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What Are Hepatocellular Adenomas By Samantha Jespersen

By at February 20, 2014 | 8:01 am | Print

The body recycles its old cells and replaces them with new cells.  However, if a mutation occurs in the DNA of the cells, the cells will grow abnormally.  Abnormal cells are known as precancerous cells, though the cells almost never turn cancerous. When a bunch of cells with a genetic mutation are found, it is known as a mass.  A mass can be benign (noncancerous) or malignant (cancerous). Benign tumors do not spread to other regions of the body, and are typically removed with surgery.   Malignant tumors eventually spread once they have reached stage I, II, or III. They spread throughout the body and often require a combination of surgery, chemotherapy, or radiation. Adenomas are a type of benign tumor found on glandular organs.

Many times when oral contraceptives are used, they contain high doses of estrogen and progesterone.  There is a link between high doses of estrogen and adenomas. Often, hepatocellular adenomas are found in women between the ages of ten and fifty who are on birth control; however there have been cases where hepatocellular adenomas have been found in men.

Very rarely do these masses cause problems, and therefore go unnoticed. Occasionally, an adenoma may grow to a large enough size where it causes pain by pushing against other organs.  This is when surgery is most likely to be suggested.  In most cases, adenomas are not found intentionally, but are found when having a medical procedure such as a CT scan or an MRI to rule out other medical issues.  This is when a technician might find an unusual mass and send results to the doctor to look for more answers.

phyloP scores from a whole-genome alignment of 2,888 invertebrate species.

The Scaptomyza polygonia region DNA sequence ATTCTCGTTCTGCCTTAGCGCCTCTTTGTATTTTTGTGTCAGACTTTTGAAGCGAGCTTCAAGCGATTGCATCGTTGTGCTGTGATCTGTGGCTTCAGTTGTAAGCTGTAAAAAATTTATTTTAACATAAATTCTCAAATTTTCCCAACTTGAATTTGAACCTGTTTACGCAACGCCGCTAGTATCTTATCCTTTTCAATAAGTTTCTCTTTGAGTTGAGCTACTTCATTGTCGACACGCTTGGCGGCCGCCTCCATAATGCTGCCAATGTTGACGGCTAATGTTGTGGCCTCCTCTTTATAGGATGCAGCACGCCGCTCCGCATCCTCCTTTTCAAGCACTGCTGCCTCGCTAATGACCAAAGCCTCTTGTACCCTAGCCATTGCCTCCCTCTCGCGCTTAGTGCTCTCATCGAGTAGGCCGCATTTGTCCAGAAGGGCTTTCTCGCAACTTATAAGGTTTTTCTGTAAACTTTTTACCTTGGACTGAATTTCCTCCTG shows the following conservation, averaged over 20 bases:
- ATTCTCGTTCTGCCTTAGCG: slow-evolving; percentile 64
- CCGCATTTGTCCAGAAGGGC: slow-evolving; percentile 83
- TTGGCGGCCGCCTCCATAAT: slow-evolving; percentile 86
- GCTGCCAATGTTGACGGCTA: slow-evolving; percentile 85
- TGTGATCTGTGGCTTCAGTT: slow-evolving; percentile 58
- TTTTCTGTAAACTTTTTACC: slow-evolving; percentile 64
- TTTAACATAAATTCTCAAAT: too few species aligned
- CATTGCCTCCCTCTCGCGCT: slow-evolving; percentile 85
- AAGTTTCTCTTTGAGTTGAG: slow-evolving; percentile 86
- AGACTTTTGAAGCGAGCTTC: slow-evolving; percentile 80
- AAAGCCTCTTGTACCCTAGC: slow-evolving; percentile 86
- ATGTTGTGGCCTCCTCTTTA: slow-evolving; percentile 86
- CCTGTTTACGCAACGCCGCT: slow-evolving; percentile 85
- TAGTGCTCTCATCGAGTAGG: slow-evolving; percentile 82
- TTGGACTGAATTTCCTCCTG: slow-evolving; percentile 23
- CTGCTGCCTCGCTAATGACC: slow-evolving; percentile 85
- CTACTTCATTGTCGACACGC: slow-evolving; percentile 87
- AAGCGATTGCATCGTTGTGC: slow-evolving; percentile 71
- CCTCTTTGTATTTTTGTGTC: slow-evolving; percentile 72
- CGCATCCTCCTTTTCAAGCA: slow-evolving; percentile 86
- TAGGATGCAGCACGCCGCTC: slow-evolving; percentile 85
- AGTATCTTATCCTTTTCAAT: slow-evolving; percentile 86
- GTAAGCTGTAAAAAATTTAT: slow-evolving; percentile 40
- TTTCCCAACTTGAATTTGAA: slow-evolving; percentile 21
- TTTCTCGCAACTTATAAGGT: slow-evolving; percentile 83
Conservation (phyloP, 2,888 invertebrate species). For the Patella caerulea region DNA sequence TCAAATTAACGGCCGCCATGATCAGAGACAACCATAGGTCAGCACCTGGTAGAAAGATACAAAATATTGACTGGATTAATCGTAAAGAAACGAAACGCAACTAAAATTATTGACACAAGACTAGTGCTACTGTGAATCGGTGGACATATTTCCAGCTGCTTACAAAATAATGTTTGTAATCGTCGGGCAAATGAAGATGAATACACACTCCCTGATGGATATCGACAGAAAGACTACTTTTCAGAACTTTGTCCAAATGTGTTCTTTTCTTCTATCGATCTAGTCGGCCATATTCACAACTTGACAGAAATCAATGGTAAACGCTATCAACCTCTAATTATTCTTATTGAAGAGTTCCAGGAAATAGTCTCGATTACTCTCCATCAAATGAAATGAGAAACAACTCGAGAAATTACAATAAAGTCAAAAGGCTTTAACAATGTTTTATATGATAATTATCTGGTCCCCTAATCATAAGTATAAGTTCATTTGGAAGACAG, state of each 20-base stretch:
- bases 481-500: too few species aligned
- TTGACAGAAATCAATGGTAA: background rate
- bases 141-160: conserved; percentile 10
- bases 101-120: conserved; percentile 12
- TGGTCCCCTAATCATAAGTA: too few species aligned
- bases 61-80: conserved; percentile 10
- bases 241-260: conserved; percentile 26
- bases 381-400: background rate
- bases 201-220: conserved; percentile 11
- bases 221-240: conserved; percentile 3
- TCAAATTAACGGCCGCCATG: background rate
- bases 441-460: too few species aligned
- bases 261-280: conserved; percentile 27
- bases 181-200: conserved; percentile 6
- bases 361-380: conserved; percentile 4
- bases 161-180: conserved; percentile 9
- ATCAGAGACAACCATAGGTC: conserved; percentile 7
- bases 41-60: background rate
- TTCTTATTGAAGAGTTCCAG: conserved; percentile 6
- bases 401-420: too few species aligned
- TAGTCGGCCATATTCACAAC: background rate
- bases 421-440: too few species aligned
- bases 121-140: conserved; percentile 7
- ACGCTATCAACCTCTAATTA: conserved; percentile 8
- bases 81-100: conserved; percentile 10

Usually, a doctor will perform several tests to figure out the cause of this mass in the body.  It many include blood work (including testing for tumor markers), biopsy (when a small piece of the tumor is removed and then looked at on slides and sent to pathology to determine if it is cancerous), or more CT scans or MRIs. This gives the doctors a better idea of what they are dealing with, more specifically the size and location of the tumor.

Because these masses can grow fairly large in size, a liver transplant may be considered in extreme situations.  Luckily, the liver is the only organ to regenerate, or regrow.  This means a partial transplant would most likely occur and the donor would most often be a relative.  After a few years, both the patient and the donor will have whole livers again.

As with any tumor, there is a slight chance it may regrow, even after being removed.  For this reason, many doctors recommend stopping oral contraceptives, or find a new means of birth control.  Surgery only takes a handful of hours in the operating room under general anesthesia. After surgery, the adenoma is sent to pathology to confirm it is not malignant. The tumor may be located on the liver or in the liver.  If it is on the liver, the surgery is fairly simple.  If the tumor is in the liver, it is a bit more complicated.  The liver must be dissected to remove the mass, however if the mass is near one of the main bile ducts, complications will most likely occur. The patient may spend a few days in the hospital afterwards to make sure there are no complications from the surgery.  Pain medicines are prescribed and the patient will spend up to two months in recovery. If surgery is not conducted, there is a chance the adenoma may burst or rupture, causing blood to spill into the abdominal cavity.

 

References:

Cancer.gov http://www.cancer.gov/cancertopics/factsheet/detection/staging

Liverfoundation.org http://www.liverfoundation.org/abouttheliver/info/benigntumors/

Medlineplus.com http://www.nlm.nih.gov/medlineplus/benigntumors.html#cat45

 

 

 

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